Despite reports of overseas interest, New York Red Bulls Bradley Wright-Phillips says he's staying put

HANOVER, N.J. – If there is growing interest in Bradley Wright-Phillips, he doesn't know about it.

Nearly a week after New York Red Bulls sporting director Andy Roxburgh said that Wright-Phillips had caught the attention of several clubs because of the amount and quality of his goals, the English forward said he hasn't had any discussions about a potential move away from the MLS side.

Wright-Phillips is also apparently not planning to have any, either, because he likes being a member of the Red Bulls and is nowhere near craving a move elsewhere.

“I haven’t seen anything,” said Wright-Phillips, whose 18 goals have him atop the MLS scoring charts and one away from tying New York’s single-season record. “I heard a joke the other day from one of the players, but I didn’t know it was serious. I just thought it was banter. I haven’t heard anything.

“I think this league is good enough. I think this league is very good. I’m happy here. I like it. The weather is good, the training, New Jersey, New York City. I’m not thinking about leaving at all.”

While the 29-year-old striker’s scoring exploits across league matches, friendlies and the MLS All-Star Game have played a major part in his bliss and desire to remain in New York, so too has the style of MLS.

Wright-Phillips said he’s been pleasantly surprised by the league and likes the possession-oriented systems of several clubs, which starkly contrasts to the direct manner that is far too common among teams in the top two divisions of his native England.

That’s not to say Wright-Phillips – who some fans and pundits believe is worthy of a long-term Designated Player deal – had a negative outlook on MLS before signing with the Red Bulls in July 2013. He just did not think the league was so hard-fought.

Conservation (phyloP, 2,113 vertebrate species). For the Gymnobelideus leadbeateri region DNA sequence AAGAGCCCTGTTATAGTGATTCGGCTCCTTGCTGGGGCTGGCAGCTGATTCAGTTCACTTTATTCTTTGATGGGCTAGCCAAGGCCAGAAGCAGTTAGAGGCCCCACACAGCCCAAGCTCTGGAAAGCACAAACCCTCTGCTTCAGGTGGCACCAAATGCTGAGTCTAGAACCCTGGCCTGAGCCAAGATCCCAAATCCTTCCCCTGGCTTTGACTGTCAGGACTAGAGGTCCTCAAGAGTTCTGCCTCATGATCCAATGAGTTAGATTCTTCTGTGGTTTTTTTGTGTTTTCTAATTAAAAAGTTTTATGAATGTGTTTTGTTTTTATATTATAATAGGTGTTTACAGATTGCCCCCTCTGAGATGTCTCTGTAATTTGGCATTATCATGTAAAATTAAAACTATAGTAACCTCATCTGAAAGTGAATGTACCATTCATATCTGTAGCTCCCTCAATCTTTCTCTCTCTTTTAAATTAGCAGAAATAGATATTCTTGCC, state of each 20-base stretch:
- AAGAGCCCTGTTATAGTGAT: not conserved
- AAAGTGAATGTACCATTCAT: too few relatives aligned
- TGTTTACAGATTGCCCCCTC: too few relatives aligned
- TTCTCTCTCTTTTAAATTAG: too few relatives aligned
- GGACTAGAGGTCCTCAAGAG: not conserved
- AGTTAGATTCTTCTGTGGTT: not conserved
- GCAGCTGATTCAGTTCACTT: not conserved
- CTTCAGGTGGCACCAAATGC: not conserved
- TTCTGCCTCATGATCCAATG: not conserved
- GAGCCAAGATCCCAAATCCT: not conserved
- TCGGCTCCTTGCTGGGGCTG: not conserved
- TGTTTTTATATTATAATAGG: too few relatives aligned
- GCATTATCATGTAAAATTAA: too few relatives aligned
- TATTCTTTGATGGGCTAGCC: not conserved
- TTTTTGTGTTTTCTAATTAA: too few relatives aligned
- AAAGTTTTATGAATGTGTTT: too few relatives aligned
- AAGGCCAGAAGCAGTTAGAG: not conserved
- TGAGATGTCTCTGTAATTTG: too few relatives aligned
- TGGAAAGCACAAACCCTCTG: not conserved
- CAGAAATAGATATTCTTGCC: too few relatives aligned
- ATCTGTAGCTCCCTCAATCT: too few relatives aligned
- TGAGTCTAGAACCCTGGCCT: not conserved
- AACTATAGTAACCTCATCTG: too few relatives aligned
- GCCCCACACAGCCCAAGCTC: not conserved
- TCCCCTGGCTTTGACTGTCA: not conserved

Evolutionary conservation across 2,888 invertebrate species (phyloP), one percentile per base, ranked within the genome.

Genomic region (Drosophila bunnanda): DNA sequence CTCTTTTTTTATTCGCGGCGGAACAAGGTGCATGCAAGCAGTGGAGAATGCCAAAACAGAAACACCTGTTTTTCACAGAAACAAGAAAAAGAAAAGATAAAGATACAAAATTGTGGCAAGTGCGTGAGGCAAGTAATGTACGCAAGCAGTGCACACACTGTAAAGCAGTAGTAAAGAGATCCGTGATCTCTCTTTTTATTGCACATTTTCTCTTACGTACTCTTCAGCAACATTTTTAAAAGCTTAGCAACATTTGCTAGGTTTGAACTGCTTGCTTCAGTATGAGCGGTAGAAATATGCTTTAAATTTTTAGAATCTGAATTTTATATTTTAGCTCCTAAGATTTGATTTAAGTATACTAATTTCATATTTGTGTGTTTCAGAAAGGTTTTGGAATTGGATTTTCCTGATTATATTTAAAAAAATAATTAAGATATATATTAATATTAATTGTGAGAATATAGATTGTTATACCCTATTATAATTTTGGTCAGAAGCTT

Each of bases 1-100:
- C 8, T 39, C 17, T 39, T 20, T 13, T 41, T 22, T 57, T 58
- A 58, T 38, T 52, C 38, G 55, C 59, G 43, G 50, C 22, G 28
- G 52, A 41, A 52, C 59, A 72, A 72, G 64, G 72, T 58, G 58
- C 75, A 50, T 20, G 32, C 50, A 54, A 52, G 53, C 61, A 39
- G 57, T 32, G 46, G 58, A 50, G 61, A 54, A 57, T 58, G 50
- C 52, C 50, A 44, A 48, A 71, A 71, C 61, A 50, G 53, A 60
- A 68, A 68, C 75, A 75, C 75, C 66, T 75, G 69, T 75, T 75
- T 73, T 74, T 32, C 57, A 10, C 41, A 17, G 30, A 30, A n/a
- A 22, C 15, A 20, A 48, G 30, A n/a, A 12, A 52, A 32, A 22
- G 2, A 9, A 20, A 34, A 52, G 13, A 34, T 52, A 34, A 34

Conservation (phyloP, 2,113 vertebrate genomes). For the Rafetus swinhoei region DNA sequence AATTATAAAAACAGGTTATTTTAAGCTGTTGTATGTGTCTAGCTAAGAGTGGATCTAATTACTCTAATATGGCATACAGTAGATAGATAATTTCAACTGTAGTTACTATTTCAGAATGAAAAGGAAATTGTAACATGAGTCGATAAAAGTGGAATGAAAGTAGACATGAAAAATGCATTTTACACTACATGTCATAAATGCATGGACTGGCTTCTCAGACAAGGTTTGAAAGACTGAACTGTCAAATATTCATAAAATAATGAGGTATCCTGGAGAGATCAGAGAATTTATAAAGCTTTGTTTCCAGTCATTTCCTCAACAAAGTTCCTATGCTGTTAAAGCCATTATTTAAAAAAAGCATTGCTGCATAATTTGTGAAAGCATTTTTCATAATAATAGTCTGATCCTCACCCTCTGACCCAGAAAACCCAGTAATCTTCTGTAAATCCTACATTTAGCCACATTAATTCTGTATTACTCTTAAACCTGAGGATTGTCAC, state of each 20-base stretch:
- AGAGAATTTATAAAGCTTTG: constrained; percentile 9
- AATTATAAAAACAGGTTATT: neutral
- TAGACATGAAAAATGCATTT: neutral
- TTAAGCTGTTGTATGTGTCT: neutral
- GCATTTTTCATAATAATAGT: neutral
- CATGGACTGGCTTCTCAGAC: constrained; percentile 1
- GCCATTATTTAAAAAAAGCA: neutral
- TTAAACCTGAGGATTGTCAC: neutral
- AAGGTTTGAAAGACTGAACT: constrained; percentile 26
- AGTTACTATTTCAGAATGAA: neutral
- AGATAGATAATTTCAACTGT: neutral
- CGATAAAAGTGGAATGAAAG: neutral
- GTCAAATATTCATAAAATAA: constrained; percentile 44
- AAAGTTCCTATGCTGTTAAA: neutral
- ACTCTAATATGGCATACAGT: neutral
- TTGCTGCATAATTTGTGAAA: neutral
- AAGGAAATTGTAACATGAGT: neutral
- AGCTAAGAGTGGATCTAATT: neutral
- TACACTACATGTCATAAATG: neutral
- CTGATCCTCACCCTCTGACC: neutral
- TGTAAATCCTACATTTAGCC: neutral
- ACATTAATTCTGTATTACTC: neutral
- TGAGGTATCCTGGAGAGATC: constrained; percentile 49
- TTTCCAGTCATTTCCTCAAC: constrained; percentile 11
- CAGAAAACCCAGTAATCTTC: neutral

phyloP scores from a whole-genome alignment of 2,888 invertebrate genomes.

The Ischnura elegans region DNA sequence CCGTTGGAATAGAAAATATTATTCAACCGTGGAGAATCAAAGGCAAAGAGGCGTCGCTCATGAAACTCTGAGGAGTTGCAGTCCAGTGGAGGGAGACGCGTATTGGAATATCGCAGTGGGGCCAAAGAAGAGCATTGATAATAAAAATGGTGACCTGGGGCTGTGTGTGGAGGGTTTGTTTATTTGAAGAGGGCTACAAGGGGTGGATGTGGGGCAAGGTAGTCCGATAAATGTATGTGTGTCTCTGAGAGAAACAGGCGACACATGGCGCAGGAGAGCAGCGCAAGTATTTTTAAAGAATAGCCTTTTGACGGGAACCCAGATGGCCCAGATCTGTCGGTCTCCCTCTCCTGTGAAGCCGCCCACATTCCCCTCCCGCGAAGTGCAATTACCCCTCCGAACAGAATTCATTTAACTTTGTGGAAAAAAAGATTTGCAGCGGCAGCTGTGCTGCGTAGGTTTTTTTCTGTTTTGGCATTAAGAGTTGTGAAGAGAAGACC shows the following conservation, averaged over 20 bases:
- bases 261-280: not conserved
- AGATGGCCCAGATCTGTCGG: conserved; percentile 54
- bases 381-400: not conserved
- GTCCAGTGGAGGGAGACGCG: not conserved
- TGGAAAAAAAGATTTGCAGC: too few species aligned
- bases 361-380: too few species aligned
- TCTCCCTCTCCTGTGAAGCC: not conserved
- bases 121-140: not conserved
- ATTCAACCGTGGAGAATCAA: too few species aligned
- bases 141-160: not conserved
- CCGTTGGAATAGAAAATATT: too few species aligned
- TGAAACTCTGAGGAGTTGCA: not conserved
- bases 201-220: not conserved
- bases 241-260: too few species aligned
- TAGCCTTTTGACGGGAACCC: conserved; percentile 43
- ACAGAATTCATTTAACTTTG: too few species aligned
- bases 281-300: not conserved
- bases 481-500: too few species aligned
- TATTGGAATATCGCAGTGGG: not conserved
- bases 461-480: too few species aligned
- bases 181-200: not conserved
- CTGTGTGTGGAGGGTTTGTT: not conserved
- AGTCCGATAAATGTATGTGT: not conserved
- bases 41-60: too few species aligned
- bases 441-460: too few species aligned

“When you’re in England, you don’t really get MLS games [on TV],” said Wright-Phillips. “While you’re in England, you think that’s the home of football or whatever, so you don’t look at other leagues. It’s surprised me. Not that I thought it was terrible. I just didn’t think it would be as good as it is.

“It’s a good league, competitive, good teams, some of the teams pass the ball around. A lot of the teams back home, they don’t really try and pass. It’s more about results, just booting it long and getting three points to get into, stay in the Premier League. It’s a lot more enjoyable, I find.”

Not everything has been peachy for Wright-Phillips, whose next start will exercise an option in his contract that will extend his Red Bulls stay through the 2015 season. He is far from the biggest fan of doing interviews and is not too enamored with how much travel is involved in MLS.

Still, the good largely outweighs the bad, he said, and is plenty pleased to stay in MLS and the Red Bulls for the foreseeable future.

“I didn’t really know anything [about interest in me]. Andy hasn’t said anything,” said Wright-Phillips. “I just come to training as normal. He obviously knows I’m happy here.”

Franco Panizo covers the New York Red Bulls for He can be reached by e-mail at


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